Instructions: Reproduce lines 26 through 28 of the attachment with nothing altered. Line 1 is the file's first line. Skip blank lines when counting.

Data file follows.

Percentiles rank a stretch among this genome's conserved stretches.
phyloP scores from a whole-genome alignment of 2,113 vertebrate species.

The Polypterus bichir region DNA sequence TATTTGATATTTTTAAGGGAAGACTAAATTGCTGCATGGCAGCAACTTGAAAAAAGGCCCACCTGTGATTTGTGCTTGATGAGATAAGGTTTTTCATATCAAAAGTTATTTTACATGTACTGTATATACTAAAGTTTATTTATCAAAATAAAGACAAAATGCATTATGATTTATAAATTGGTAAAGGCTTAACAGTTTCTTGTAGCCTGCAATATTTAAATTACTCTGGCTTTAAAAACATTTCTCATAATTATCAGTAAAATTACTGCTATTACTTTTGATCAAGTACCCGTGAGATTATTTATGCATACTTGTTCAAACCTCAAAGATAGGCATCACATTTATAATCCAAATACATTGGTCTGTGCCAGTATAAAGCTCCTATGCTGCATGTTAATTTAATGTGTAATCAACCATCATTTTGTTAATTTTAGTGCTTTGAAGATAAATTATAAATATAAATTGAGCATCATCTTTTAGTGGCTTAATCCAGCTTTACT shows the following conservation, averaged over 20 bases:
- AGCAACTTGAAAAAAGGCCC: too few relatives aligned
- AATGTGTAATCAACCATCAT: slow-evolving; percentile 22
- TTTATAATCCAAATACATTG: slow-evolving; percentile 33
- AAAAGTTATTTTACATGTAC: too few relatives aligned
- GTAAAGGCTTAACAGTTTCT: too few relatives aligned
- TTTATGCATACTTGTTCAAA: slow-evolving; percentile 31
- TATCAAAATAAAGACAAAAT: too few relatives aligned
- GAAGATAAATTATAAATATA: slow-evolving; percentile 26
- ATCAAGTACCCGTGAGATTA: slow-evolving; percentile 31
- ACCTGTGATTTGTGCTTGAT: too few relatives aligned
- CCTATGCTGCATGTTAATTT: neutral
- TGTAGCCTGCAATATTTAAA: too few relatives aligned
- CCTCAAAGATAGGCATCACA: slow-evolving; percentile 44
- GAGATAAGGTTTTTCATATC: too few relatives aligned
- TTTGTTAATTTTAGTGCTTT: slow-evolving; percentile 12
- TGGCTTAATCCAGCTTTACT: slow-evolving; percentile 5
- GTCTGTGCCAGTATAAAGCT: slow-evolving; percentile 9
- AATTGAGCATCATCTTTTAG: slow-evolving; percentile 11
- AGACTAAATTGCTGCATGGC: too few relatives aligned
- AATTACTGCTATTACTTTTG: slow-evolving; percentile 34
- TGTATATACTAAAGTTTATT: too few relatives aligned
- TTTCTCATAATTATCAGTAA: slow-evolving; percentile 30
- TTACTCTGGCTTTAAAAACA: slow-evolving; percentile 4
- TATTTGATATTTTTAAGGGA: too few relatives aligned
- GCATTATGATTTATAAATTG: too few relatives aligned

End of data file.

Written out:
- TTACTCTGGCTTTAAAAACA: slow-evolving; percentile 4
- TATTTGATATTTTTAAGGGA: too few relatives aligned
- GCATTATGATTTATAAATTG: too few relatives aligned